Torr. & Gray
(Pursh) Torr. & Gray
The plant Tolmiea menziesii / / is the only member of the monotypic genus Tolmiea. It is known by the common names youth on age, thousand mothers, and piggyback plant. It is a perennial plant commonly kept as an ornamental. It is native to the west coast of North America, e.g., in regions dominated by redwoods. It requires moisture and does not tolerate much sun or dry conditions.
The plant has unusual reproductive habits. It grows plantlets from the petiole near the base of each leaf. The plantlets drop off, fall in the soil, and take root there. It will also reproduce by rhizome and by seed propagation. It bears many small flowers in a loose raceme. Each flower consists of a tubular purple-green to brown-green calyx and four linear or subulate (awl-shaped) red-brown petals, about twice the length of the sepals. It has hairy, five to seven-lobed, toothed leaves and a capsule fruit containing spiny seeds.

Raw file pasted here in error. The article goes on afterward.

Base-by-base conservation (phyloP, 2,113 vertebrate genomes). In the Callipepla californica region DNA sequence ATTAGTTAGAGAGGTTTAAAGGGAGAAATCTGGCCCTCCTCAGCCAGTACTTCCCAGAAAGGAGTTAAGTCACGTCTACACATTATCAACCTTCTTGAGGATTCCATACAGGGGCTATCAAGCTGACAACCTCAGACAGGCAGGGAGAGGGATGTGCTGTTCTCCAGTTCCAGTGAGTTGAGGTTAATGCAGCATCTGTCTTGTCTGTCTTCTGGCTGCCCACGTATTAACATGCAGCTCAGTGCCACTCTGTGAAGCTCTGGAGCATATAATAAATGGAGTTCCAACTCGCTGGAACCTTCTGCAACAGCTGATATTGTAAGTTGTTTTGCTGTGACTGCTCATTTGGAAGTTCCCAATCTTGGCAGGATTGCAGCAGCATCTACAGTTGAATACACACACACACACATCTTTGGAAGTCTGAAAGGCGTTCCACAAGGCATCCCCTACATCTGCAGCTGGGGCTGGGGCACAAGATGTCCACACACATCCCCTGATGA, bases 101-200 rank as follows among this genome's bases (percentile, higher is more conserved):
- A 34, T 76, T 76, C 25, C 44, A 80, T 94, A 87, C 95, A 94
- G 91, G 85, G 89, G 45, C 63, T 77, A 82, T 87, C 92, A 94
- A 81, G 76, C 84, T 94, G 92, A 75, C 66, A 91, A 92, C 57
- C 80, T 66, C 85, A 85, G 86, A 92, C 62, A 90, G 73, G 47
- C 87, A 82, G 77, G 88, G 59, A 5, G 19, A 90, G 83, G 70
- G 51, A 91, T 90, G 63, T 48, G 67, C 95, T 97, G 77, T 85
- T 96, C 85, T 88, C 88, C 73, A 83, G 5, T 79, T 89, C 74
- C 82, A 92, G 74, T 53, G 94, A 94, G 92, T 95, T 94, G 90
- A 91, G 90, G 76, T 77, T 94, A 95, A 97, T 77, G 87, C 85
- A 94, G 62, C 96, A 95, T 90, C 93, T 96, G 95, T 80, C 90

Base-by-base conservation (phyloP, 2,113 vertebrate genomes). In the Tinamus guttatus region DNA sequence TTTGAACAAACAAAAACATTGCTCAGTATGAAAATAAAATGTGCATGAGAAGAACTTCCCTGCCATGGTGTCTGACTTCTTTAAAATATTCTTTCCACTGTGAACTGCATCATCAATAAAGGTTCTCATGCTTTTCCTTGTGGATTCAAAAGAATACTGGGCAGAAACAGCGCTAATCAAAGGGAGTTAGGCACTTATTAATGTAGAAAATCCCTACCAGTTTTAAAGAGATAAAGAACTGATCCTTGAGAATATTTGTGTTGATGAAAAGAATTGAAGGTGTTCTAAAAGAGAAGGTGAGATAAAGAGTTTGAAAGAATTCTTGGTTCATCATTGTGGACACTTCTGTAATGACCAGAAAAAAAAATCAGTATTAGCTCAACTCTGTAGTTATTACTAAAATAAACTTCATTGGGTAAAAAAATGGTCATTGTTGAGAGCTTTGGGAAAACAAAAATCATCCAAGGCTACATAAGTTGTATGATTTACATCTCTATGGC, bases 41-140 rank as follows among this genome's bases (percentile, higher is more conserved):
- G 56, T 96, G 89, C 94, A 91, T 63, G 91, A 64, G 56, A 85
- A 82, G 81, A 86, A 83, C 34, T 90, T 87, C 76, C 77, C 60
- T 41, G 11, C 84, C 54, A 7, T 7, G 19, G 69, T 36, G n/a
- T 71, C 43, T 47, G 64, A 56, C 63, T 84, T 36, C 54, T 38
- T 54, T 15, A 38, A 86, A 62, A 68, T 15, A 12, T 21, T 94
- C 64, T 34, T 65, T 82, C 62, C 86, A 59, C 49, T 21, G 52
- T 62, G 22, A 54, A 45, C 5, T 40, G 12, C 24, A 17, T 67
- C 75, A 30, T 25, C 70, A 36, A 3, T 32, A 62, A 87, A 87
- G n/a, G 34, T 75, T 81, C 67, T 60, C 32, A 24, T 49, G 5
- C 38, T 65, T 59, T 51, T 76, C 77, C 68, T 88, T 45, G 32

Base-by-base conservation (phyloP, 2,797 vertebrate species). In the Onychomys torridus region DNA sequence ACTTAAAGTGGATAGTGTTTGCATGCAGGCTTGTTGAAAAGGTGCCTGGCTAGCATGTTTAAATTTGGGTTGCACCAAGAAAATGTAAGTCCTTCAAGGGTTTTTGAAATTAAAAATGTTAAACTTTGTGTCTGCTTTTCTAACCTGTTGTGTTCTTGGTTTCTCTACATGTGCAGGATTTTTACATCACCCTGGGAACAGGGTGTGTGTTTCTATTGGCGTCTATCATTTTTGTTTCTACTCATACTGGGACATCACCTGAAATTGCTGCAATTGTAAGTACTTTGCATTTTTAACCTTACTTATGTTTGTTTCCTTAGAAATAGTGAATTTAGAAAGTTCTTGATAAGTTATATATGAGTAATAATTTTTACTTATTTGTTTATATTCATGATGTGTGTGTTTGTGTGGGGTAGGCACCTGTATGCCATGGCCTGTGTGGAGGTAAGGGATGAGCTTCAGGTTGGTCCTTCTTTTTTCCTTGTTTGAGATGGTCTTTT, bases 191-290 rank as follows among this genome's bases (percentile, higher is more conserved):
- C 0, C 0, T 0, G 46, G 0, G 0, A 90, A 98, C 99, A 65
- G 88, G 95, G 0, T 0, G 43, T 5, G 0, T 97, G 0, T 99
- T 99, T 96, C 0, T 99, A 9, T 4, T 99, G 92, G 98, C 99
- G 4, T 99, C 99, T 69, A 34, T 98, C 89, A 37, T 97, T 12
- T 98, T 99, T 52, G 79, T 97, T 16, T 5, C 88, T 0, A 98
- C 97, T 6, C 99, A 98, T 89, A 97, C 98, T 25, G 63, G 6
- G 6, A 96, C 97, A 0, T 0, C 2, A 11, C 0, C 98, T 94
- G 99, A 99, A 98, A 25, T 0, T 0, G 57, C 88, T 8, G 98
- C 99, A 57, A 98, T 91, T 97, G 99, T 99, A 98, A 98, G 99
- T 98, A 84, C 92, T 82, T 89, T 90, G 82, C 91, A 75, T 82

The plant is also unusual in that it is sometimes diploid and sometimes tetraploid, due to autopolyploidy.
- Media related to Tolmiea menziesii at Wikimedia Commons
- T. menziesii info page
- Jepson Manual Treatment
- USDA Plants Profile
- Sunset Western Garden Book, 1995:606–607
- Yarbrough, J. A. (1936). The foliar embryos of Tolmiea menziesii. American Journal of Botany 23(1) 16-20.
- Soltis, D. E. and B. A. Bohm. (1986). Flavonoid chemistry of diploid and tetraploid cytotypes of Tolmiea menziesii (Saxifragaceae). Systemic Botany 11(1) 20-25.
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